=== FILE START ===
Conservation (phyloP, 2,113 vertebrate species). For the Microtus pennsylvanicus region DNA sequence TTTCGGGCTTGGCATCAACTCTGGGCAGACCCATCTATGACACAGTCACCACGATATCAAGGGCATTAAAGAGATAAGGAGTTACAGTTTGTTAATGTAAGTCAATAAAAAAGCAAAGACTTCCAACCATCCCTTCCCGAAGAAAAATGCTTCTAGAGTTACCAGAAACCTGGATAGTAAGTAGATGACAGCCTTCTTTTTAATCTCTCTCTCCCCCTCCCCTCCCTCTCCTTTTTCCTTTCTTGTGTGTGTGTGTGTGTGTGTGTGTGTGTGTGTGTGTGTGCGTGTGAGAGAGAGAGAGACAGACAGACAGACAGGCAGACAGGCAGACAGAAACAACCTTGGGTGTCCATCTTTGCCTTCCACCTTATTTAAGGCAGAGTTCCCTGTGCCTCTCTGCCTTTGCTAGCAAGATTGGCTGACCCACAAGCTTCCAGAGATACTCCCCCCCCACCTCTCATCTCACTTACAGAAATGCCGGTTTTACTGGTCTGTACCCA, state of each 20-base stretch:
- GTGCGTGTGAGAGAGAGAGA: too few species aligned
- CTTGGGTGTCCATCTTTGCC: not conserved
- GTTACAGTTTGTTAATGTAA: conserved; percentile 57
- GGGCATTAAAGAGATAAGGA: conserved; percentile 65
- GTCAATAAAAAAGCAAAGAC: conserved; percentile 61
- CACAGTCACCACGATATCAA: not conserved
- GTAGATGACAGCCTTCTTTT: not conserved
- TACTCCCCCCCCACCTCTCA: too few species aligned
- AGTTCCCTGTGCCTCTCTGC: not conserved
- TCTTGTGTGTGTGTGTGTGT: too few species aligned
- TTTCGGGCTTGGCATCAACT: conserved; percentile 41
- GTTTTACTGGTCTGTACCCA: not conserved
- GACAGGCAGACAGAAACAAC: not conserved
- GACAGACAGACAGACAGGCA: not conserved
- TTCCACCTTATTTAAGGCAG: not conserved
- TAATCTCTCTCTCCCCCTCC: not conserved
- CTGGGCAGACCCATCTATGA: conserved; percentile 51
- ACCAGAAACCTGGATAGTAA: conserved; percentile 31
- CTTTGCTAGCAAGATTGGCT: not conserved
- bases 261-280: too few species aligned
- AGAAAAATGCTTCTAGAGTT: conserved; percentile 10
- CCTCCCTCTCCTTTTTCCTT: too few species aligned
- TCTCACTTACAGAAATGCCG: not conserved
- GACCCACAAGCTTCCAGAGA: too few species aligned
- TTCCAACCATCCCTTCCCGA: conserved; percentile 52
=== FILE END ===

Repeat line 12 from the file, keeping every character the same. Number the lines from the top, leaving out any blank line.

- TTTCGGGCTTGGCATCAACT: conserved; percentile 41